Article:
Christian salvation is not attained by means of gnosis, by the achievement of a certain state of awareness or experience of satori (even though salvation, once finally achieved, does include the Beatific Vision, which is a state of knowledge). God's Self is indeed the supremely Real, in a sense the only Real: but my own self, the self that is the human person (or the human person in God) also exists, in its own degree. It is not God but it participates in the Being that God is, by virtue of its creation. Christianity is about the salvation of this less-than-supremely Real person: not its dissolution, but its integration within the Real; a process of theosis or divinization which involves a moral as well as a cognitive dimension. (That is also the reason that theories of reincarnation are useless to Christianity. Whatever may or may not be supposed or imagined to become of the various elements of my body and soul after death is of no concern to it: Christianity is interested in the fate of the personality as a whole; that is, precisely in so far as it is a unity and not an aggregate.) The involvement of the entire material cosmos in man's divinization will be discussed later on in an Excursus.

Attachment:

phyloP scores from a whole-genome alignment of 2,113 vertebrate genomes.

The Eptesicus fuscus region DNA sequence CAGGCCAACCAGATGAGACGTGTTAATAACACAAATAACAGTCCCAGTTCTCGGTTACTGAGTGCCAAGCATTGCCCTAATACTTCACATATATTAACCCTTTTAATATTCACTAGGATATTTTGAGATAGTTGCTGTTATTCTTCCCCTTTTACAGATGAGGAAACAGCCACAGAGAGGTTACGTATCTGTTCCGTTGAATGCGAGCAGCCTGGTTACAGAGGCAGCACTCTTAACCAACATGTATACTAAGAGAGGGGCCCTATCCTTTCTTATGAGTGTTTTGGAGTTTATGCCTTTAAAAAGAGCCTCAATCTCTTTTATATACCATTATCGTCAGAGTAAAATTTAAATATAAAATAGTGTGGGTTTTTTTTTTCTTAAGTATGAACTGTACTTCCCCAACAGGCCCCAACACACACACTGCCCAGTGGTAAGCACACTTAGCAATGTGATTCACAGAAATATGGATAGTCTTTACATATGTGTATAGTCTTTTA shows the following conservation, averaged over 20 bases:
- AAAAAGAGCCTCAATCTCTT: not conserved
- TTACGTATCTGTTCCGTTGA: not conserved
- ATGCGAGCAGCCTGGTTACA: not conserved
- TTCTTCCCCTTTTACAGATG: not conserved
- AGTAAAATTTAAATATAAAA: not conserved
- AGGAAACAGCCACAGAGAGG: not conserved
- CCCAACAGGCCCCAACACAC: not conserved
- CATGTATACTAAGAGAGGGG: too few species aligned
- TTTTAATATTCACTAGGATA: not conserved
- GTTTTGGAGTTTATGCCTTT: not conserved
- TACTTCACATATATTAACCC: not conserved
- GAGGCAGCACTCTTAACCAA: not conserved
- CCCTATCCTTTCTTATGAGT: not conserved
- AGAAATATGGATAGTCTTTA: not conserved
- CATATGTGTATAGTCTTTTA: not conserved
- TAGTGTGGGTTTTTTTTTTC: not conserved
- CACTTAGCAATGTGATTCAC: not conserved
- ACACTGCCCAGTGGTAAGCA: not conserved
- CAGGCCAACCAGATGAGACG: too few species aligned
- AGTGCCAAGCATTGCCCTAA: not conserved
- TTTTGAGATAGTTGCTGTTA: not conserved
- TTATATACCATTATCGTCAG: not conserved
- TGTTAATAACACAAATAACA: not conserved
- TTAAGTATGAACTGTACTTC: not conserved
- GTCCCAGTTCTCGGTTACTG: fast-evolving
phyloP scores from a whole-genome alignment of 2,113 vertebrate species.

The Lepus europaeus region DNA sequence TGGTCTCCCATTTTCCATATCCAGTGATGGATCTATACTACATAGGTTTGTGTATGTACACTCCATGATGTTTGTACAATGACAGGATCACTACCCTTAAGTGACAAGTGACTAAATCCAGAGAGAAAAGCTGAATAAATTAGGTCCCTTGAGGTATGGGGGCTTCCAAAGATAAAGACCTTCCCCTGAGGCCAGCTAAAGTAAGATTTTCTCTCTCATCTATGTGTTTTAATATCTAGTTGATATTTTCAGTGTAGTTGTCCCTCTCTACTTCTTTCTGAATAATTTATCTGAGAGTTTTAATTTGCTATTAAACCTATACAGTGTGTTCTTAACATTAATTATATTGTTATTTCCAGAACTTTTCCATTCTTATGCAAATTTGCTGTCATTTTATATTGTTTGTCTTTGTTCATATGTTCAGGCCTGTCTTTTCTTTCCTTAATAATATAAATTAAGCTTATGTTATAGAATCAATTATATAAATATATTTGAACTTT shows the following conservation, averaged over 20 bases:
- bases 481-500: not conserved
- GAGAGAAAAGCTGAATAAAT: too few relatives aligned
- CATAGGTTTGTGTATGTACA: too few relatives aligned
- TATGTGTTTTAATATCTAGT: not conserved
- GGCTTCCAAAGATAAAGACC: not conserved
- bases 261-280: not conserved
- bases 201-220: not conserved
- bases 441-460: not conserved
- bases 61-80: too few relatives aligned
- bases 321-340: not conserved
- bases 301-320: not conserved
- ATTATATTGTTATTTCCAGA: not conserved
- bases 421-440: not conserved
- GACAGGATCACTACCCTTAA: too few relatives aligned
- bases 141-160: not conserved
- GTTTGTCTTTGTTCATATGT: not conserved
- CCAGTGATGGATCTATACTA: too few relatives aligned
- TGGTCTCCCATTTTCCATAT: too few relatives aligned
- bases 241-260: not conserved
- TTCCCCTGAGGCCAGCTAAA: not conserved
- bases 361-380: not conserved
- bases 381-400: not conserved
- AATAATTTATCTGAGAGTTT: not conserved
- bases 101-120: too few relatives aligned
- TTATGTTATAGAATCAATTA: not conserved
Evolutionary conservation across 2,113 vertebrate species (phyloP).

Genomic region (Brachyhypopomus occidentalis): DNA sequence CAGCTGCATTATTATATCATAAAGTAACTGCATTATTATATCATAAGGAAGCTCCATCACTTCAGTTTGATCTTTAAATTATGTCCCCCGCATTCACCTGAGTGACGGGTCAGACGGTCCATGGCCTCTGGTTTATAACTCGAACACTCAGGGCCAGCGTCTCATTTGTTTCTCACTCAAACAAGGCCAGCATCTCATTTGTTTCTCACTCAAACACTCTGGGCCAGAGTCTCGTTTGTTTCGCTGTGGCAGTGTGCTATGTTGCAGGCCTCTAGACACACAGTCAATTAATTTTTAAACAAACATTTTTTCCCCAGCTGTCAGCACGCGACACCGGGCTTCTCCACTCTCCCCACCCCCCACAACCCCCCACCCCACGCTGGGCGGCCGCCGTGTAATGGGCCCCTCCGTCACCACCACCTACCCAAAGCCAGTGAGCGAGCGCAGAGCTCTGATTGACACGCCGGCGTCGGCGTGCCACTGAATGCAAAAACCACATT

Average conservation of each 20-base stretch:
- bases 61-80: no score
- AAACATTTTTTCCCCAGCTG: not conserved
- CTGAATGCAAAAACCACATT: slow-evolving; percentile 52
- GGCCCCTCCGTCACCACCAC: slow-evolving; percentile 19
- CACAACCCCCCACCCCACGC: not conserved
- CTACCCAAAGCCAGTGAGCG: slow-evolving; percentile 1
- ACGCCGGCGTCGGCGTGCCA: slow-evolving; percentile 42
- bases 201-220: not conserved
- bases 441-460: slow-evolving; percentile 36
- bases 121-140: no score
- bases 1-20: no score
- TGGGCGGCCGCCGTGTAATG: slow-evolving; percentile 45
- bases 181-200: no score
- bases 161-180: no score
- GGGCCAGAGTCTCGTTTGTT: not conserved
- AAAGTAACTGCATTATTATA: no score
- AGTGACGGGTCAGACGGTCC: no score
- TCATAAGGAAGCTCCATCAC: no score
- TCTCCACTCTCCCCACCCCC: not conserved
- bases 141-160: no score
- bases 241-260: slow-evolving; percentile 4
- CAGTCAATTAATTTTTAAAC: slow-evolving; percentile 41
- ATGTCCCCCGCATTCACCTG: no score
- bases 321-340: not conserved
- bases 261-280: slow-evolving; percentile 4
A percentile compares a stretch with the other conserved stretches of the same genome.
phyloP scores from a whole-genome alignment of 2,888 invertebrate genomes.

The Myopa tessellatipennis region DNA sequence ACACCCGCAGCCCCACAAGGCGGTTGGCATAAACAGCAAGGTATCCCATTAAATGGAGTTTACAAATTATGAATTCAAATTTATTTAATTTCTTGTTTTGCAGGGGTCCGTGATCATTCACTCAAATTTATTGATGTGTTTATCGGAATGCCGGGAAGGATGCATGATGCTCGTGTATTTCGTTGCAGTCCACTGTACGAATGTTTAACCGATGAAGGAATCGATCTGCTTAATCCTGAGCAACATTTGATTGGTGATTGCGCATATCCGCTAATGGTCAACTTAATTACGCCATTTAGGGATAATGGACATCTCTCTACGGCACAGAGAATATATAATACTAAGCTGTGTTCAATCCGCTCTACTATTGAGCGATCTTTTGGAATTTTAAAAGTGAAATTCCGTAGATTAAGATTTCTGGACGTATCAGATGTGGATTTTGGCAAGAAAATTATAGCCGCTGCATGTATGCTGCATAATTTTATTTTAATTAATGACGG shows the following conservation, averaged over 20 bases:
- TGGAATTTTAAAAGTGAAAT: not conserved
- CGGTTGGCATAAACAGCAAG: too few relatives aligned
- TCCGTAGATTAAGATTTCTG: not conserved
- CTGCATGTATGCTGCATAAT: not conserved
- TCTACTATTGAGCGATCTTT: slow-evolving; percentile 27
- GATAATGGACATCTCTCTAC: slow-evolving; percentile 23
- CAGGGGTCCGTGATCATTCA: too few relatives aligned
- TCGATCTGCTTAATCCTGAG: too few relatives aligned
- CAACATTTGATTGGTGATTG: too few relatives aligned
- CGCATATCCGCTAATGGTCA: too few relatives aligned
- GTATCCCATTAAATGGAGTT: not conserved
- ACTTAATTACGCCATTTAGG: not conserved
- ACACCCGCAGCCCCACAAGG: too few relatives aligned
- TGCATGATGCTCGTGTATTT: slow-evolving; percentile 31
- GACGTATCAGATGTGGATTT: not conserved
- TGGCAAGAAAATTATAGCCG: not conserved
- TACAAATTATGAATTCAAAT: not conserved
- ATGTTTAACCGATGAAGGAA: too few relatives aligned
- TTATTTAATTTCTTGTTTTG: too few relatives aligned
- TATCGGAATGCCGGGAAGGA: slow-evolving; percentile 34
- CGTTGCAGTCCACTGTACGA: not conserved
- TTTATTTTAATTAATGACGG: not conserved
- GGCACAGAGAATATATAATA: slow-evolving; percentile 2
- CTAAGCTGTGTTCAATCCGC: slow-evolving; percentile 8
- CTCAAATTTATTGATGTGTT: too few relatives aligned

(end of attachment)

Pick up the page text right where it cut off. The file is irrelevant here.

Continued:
The doctrine of the person which shapes Christian self-understanding originally derives from the concern of the early Christians to have some way of distinguishing the Son from the Father in the one divinity, in order to do justice to the fact of the Trinity and Incarnation. The Incarnation is therefore a theological concept inseparable from the doctrine of the Trinity. It is this complex of ideas (Person, Incarnation, Trinity) that lies behind the Christian term "salvation", and forms the ultimate root of the most important differences between Christianity and other religions. This difference even marks the expressions of mystical experience within the traditions. Without a Trinity at least in the background, a mysticism or cult of love (such as we find in Bhakti Yoga or in Sufism) will always tend to become confused, at least at the popular level, with monism or pantheism: with the idea that our distinct existence is illusory; that our ultimate destiny is therefore to merge without remainder into the Beloved, like a moth consumed in the flame or a drop of water dissolved in the ocean. It is the otherness-in-unity of the Trinity, and the union-without-commingling of the two natures in Christ, which alone can guarantee the truth of St Paul's promise that "Love never ends" (1 Cor. 13:8), for love would end if the lover ever ceased to have someone to love.
Reality of the Person